Is Home-made Wine Any Good? How do you make Your Own Wine?
Due to high costs and/or personal preference, for centuries people have been making their own wine at home with varying results. Some home wine-makers are true craftsmen and make wines that can easily rival the best of the best that’s on the market; others just want something cheap, simple to make and not too terrible tasting. To answer the question above, the only thing that can be said is “it depends”. It depends on the person making the wine, their goals, and it also depends on personal preference. It can range from barely drinkable to fantastic. Here we’ll have a look at one of the most basic methods of home winemaking, results, and what steps you can take to dramatically improve the quality of your wine.
“Jug and Balloon” wine making
This method is the most basic and it’s inexpensive. Wine experts will turn up their nose at this method, but if you’re not too fussy, it will be worth a try.
You’ll need a sterilized gallon (4-liter) plastic jug and a large balloon that’s been rinsed out (balloons sometimes have a thin coating of powder, so don’t forget this step).
1 package (0.25 ounce) package of dry active yeast (the same type you use to bake bread)
4 cups of sugar
1 can of thawed fruit juice concentrate (use any flavor except citrus)
3 ½ quarts (3.3 litres) of cold water; use more or less if necessary
Before mixing any of the ingredients, use a sterilized needle to poke a miniscule hole in the tip of the balloon: this will allow gasses to escape while preventing any oxygen from getting in and ruining the flavor of the wine.
Mix the sugar, dry yeast and fruit juice concentrate together, and pour into the sterilized jug. Fill the jug with cold water, and then fit the balloon over the opening of the jug. Use a rubber band if necessary to secure the balloon in place.
Place the jug in a cool, dark place. In a day or so, you’ll notice the balloon starting to inflate; this is due to the sugar turning into alcohol. During this process, gasses are released. When the balloon has deflated back down to its original size, it means the wine is ready to drink. It usually takes about six weeks for this to occur.
Results: This recipe for home-made wine will give you a beverage that is quite high in alcohol content and taste, according to reviewers, can range from “unbearable” to “ok to sip”. The problem with this method of wine making is that the wine doesn’t get siphoned off from the resulting sediment at the end of the fermentation process; furthermore, if the balloon doesn’t have a small hole in it, the wine will develop an “off” taste. If the hole is too big, the resulting exposure to oxygen and other microbes in the air can make the wine taste musty. However, if you’re new to winemaking and want to try something simple before running out to buy expensive equipment, this might be a good method to try.
Also working in favor of this recipe is the fact that a degree of experimentation can be done; sugar can be reduced and proper wine yeast may be used to improve flavor.
According to home wine-makers with years of experience under their belts, the above process can be improved tremendously by two factors: siphoning after “primary fermentation” and “aging” in a sealed sterile container in a cold place for about a month.
When the balloon has deflated, it’s a sign that the primary fermentation is complete. With plastic tubing, siphon the wine; however be careful not to disturb the sediment at the bottom. The sediment is the stuff that will make the wine taste bad. Make sure the new container is also sterile, and glass will work much better than plastic.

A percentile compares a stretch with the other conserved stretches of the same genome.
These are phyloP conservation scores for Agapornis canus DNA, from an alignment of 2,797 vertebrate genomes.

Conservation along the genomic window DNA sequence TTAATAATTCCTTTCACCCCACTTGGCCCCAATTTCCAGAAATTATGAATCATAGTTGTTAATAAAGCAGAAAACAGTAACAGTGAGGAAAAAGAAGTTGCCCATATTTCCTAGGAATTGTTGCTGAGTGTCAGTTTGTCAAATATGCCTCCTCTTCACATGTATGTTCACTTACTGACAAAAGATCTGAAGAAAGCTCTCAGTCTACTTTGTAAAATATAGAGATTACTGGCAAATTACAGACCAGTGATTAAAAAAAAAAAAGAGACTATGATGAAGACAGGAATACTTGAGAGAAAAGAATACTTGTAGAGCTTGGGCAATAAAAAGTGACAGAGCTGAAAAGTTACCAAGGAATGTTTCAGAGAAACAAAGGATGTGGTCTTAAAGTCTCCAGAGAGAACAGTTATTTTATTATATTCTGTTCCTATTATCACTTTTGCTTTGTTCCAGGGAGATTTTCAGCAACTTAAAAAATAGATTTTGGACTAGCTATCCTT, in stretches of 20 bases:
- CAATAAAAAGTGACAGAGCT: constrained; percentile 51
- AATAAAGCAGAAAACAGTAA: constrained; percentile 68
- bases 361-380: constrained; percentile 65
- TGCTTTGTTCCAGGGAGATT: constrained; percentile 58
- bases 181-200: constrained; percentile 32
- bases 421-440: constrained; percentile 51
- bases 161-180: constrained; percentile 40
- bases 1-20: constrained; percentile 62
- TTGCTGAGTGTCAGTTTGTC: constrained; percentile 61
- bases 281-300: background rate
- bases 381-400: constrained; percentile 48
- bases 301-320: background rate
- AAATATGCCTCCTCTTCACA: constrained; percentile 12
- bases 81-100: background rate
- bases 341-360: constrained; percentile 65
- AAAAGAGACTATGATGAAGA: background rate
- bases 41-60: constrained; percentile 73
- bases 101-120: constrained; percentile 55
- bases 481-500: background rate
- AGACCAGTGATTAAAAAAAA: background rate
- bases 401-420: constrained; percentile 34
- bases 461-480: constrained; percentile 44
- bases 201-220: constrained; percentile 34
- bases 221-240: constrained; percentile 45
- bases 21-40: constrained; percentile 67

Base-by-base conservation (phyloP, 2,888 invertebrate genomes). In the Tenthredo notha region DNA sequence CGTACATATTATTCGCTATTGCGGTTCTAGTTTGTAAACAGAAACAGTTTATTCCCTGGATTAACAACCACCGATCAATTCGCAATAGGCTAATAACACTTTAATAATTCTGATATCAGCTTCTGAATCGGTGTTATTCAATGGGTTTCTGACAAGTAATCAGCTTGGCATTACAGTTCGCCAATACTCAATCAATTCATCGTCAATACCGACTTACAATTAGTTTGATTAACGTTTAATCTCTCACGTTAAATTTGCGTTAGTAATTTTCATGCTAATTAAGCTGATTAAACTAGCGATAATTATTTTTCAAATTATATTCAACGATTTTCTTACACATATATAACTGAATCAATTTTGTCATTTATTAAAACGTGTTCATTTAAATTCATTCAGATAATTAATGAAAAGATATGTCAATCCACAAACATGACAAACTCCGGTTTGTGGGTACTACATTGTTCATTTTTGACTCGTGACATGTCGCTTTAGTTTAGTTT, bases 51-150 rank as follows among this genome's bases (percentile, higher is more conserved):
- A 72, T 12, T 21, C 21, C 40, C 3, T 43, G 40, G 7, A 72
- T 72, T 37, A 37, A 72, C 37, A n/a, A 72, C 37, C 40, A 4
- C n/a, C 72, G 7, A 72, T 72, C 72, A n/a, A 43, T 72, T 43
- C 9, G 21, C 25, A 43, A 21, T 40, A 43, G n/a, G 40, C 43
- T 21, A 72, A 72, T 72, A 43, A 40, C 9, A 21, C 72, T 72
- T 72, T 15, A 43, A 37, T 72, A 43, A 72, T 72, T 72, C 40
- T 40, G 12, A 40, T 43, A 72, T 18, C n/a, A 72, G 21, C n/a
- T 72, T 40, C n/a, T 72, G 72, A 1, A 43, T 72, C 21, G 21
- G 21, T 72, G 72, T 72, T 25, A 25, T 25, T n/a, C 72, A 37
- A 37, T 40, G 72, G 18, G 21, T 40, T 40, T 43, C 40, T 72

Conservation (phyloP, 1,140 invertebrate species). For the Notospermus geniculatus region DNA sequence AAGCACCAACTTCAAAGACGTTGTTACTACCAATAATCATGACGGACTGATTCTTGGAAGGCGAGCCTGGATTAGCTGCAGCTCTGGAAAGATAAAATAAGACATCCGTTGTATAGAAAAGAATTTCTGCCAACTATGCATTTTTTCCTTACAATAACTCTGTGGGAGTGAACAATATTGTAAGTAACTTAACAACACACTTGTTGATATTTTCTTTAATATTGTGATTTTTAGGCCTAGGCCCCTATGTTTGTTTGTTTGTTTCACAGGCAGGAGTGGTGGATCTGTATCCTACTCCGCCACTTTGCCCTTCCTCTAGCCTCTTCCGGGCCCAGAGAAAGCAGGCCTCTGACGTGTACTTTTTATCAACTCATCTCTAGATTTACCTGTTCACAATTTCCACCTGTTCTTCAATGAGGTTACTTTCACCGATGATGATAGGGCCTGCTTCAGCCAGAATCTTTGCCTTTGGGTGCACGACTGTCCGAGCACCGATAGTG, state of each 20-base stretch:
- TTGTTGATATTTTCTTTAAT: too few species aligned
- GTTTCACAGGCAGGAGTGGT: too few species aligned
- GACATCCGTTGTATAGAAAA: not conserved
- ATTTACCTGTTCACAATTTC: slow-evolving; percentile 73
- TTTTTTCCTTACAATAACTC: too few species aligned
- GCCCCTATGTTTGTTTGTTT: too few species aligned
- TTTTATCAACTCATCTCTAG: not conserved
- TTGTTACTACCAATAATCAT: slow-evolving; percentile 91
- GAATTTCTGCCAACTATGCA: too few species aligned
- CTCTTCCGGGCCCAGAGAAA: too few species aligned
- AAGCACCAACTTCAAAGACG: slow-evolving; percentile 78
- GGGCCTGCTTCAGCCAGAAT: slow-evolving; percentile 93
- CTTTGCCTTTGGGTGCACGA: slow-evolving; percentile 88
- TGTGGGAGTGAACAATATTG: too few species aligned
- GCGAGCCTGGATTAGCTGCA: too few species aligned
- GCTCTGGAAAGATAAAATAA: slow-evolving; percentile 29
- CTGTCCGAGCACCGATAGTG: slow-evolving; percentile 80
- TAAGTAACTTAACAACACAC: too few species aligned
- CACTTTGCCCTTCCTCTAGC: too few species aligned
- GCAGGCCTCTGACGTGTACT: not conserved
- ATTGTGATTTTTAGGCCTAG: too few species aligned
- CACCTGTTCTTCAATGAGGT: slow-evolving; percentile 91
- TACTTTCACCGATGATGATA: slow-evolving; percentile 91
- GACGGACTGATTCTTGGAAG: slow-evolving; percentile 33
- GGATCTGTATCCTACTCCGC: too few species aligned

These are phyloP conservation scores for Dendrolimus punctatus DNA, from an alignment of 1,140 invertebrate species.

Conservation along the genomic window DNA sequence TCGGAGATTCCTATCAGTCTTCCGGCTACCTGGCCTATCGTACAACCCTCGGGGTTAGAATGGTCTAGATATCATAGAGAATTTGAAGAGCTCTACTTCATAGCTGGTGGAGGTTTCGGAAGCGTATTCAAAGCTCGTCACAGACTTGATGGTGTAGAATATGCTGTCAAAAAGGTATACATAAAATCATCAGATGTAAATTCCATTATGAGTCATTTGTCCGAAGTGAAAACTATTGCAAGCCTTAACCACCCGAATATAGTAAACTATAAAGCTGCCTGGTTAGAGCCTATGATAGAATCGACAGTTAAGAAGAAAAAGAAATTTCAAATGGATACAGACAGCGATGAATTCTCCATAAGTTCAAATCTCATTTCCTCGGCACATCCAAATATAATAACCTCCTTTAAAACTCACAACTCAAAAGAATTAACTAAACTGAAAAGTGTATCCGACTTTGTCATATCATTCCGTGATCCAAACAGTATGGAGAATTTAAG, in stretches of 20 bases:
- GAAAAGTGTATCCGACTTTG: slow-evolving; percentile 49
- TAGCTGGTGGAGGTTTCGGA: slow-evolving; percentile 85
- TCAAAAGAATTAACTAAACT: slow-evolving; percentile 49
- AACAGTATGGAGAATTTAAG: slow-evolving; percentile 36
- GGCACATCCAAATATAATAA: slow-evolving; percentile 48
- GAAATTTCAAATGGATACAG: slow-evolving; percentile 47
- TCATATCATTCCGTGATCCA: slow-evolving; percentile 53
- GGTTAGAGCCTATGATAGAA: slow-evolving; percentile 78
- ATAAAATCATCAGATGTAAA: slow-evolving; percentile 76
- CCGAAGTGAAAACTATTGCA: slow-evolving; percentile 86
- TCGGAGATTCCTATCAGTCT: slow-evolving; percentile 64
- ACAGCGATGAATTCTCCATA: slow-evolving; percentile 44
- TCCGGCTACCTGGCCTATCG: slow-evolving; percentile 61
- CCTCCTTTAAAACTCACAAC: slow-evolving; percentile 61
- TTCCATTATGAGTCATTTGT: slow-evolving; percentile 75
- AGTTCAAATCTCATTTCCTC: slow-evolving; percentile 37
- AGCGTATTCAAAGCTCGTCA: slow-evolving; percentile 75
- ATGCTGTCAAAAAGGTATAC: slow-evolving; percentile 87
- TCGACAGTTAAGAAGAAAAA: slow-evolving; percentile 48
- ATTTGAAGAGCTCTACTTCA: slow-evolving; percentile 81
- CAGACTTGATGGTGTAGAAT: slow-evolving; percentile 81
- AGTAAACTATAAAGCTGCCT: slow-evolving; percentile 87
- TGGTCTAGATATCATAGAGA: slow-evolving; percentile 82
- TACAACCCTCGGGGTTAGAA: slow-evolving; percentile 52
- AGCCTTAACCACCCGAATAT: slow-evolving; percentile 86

Tightly seal the new container once it’s been filled with the wine; no gasses will need to escape. Keep the wine in a dark cool place like a refrigerator, and let it sit for about a month. The taste will be comparable to that of an inexpensive commercial wine, but the alcohol content will still be higher.
For more professional results, it will cost more money. First of all, instead of using a fruit juice concentrate, fresh fruit can be used, but this fresh fruit will need to be processed by crushing, chopping, or boiling, depending on the variety used. This “must” will also need to be strained.
A wine kit including things like primary and secondary fermentation containers, 6 feet of food-grade tubing, thermometer, bung and airlock and straining bag can be purchased in a specialty shop, along with ingredients such as special wine yeast, campden tablets, acid blends, and pectic enzymes.
Many more steps are required to make professional-quality wine at home, and for this reason most wine drinkers simply prefer to buy a commercially available variety. In countries like Canada, there are businesses that cater to “home-made” wine makers; they have all the supplies, will mix your ingredients for you, store your wine while it ferments, and when the wine is ready, they may even siphon the wine into the secondary fermentation containers for you; some of these “U-Brew” companies will even bottle your wine so that all you have to do is pick it up when it’s ready.
The Final Verdict
Making basic wine at home with the jug and balloon method can bring mixed results. That being said, one of the best wines I’ve ever had was a home-made wine; the winemaker used a jug and balloon, fresh peaches picked at their ripest stage, very little sugar, and wine yeast. She siphoned the wine into big glass jugs, sealed them and let them age for several months in the cool basement of her home. The result was a wonderfully dry white wine that was crisp and had the aroma and flavor of dried apricots and snap peas.
The point of making wine at home is to experiment while keeping costs down. With a bit of practice, you’ll find a recipe and method that suits you and your tastes just fine.
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